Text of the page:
(See also this related post).

I have described things in the words above because I think "connecting" is a helpful word to describe what is not happening (when we see numbers declining) as well as to explain what is happening when we do see numbers rising. Growing churches connect with their communities (that is, a local, residential surrounding community or a community of interest (Gen X, Y, etc or families or a group identifiable by race/culture/nationality). Declining churches rightly discuss how they can better connect with their community and feel some despair at not knowing how to make that better connection.

I also see in some churches, where congregational attendance is falling, that "connecting" within the existing church community has become challenging. (That may be as simple as working on greater relevancy for sermons or it may be much more complex re the tide of secularism washing people slowly but surely out of the orbit of the church family).

Anyway, I am not going to resolve these matters in this post but I write to acknowledge the challenge we Anglicans Down Under continue to face as we move into this particular year. It is a greater challenge than the You Know What issue.**

*Incidentally, our local Christchurch Press today, reporting on the two events of the weekend, mixes up the installation with the consecration and throws in another mistake or two ... ecclesiastical reporting is not what it used to be.

**On that matter, there have been some bits and bobs of things Anglican (here and abroad) happening since I last mentioned it on this blog but for now I note only this latest Canterbury letter to the Primates.

Saturday, January 21, 2017

While we wait (Updated)

Apt for this morning when we Kiwis wake to news that You Know Who is POTUS are these words from a daily office book I follow:

What we are waiting for is what he promised: the new heavens and the new earth, the place where righteousness will be at home. So then, my friends, while you are waiting, do your best to live lives without spot or stain so that he will find you at peace. Think of the Lord's patience as your opportunity to be saved. 2 Peter 3:13-14

And from the prayers in this book is a prayer I have prayed and appreciated many times, not least because it reminds us of the "local" which we ourselves have most control over, our own homes:

Let our striving for your kingdom not fall short through selfishness or fear - may the universe be alive with the Spirit, and our homes be the pledge of a world redeemed.
Right, I am off to the consecration at Onuku! Comments may not be posted till, well, much later in the day ...

Update: This article by Conor English expresses a core issue re Trumpism which will trouble NZ's economy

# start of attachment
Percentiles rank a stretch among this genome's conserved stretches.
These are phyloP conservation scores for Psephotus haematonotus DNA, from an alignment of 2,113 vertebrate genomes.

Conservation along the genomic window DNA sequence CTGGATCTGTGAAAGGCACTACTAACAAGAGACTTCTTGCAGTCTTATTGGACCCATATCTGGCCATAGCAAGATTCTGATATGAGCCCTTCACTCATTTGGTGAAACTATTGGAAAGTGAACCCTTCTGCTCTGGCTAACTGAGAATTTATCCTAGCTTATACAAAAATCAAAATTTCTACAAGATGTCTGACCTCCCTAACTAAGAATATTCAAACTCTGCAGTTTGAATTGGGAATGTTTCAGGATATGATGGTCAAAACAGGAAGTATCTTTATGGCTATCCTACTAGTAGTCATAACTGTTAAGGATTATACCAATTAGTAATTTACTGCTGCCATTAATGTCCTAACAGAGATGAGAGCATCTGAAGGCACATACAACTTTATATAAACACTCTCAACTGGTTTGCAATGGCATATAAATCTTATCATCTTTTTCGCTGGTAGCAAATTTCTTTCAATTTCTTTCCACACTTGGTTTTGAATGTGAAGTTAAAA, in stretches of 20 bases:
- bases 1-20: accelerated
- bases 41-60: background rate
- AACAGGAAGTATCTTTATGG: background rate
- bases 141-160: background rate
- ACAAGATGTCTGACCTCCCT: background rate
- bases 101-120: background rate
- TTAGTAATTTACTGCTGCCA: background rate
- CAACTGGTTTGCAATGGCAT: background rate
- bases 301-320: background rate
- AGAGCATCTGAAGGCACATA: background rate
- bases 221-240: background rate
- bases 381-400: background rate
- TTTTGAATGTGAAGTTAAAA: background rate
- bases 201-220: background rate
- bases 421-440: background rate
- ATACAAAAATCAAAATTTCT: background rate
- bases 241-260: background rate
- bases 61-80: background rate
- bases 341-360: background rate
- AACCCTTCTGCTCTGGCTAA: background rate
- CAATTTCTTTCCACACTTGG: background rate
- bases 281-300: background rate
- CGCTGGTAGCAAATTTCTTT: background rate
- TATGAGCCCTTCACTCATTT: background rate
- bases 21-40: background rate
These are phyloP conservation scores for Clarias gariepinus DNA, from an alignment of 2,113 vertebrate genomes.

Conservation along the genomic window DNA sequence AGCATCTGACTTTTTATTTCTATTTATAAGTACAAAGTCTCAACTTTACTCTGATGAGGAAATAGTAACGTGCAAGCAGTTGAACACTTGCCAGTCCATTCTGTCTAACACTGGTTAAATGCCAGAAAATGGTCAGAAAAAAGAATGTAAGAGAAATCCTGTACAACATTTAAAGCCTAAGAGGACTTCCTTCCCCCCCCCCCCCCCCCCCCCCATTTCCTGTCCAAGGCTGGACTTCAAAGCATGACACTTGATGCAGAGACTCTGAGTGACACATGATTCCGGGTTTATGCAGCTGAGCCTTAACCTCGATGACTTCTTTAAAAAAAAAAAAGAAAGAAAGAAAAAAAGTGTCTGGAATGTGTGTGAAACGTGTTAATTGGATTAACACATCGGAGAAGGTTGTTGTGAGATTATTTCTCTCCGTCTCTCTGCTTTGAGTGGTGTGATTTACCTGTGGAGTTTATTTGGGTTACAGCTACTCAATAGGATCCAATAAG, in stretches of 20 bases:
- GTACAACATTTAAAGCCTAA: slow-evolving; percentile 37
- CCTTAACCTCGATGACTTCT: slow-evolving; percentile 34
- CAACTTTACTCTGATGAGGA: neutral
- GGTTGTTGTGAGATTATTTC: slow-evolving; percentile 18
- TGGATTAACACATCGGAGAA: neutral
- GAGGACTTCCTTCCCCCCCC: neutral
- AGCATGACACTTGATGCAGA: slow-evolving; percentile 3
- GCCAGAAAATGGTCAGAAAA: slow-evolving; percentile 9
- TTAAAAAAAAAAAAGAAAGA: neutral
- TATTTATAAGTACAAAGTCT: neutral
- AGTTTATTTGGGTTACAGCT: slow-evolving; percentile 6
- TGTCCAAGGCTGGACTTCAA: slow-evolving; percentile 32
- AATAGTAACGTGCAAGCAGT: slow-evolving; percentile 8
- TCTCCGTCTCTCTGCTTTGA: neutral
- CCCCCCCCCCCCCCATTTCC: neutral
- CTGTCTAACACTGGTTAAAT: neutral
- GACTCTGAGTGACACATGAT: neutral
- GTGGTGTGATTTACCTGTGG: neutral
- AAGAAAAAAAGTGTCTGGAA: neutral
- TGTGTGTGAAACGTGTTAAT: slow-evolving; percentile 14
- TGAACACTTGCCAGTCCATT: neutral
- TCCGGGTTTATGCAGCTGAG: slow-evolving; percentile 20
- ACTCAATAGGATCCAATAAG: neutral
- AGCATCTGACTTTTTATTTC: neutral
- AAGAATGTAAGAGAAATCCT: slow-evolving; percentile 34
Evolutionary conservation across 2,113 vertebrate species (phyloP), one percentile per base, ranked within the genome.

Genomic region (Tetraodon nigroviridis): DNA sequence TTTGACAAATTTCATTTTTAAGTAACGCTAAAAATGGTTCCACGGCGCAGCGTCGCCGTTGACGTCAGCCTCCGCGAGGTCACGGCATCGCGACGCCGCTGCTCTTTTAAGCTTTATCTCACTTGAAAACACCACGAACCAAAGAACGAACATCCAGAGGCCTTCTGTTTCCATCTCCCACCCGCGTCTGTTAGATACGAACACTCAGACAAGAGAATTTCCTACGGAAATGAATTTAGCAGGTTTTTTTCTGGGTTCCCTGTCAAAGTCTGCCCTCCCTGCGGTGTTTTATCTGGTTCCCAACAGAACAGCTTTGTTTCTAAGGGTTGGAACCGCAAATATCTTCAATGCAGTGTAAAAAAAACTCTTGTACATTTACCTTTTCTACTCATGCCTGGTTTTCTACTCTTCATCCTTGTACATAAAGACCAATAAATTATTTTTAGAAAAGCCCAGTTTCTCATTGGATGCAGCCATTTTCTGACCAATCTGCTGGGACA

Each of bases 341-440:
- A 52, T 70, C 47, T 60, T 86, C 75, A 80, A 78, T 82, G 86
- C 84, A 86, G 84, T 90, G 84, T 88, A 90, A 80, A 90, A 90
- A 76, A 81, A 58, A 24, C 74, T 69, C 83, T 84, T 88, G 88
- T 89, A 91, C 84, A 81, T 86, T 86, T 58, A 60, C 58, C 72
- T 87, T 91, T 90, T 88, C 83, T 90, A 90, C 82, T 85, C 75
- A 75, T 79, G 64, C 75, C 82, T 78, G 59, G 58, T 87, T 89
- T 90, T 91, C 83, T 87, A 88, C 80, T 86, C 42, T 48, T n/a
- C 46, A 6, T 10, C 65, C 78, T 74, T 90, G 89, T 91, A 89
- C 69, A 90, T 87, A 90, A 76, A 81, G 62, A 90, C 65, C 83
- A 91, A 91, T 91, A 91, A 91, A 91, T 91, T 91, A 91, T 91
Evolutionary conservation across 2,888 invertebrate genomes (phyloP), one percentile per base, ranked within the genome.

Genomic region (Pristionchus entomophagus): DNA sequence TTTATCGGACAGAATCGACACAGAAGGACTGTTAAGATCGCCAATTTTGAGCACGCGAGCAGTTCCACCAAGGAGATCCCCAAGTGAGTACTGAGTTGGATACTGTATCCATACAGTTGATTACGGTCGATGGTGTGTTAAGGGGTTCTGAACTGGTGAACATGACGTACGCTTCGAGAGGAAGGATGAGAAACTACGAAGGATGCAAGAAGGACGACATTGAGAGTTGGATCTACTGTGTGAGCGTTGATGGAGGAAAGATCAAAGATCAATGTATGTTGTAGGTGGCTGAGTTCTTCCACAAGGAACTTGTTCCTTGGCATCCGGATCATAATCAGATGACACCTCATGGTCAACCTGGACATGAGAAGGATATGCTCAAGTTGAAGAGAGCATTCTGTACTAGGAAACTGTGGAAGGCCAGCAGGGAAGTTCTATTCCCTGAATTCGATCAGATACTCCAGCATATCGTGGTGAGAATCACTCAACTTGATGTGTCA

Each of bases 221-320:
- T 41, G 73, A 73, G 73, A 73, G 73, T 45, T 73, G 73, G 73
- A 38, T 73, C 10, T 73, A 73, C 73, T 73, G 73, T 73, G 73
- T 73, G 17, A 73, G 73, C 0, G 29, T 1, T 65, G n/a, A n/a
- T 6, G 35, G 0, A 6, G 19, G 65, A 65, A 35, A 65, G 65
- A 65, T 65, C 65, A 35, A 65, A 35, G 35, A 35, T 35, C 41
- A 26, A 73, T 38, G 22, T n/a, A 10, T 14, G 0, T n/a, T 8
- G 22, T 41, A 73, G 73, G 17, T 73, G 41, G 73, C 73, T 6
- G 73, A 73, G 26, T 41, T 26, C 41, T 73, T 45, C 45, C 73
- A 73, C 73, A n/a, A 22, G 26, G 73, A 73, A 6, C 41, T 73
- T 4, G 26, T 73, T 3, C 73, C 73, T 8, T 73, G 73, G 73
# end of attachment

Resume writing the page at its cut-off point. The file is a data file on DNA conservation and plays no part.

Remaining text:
Friday, January 20, 2017

Changes for Tikanga Maori

Tomorrow I am going to the consecration of Richard Wallace (formerly based in Hokitika) as the new Bishop of Te Wai Pounamu. The consecration will take place at the Onuku Marae (in Akaroa Harbour) and the installation will be on Sunday at Te Hepara Pai (Ferry Road, Christchurch).

There will be a poignancy to the events of the weekend because Tikanga Maori will be without the presence and guidance of its Archbishop, Turei Brown, who died recently and whose funeral was just a week ago.

The retirement of Archbishop Brown as Archbishop had already been signalled so the fact of an imminent election for that role will not be a change per se for Tikanga Maori. In respect of his role as Bishop of Tairawhiti (around Gisborne, Napier, East Cape areas) a new bishop has already been elected, Don Tamihere. (No date has yet been set for his consecration). As Bishop Don, he will represent a new, younger generation of Tikanga Maori leaders. That will be a significant change!

Wednesday, January 18, 2017

Fair to Russia? (now, with new Postscript)

There was a time when Late Great Planet Earth prognostications about the End of the World envisaged Russia (then "Soviet Union") as the prophesied forces of Gog and Magog pouring down Armageddonically on Israel from the north, like the wolf on the fold. Well, perhaps the geography was a little out, as so far we only have Russia bearing down on parts of Syria.

Anyway, in these here posts and comments, there has been interesting discussion from time to time about Russia, Putin, and whether we in the West properly and accurately understand Russian interests, concerns and history.

Thus, as we move closer to the Day of Trump (Inauguration) it may be relevant to read this analysis by Victor Davis Hanson. Is he too tough on Obama? Does he "get" Russia? Have we in the West overlooked the longer history of Russia and its neighbours as variously allies and enemies as an explanation of Russian (seeming) aggression?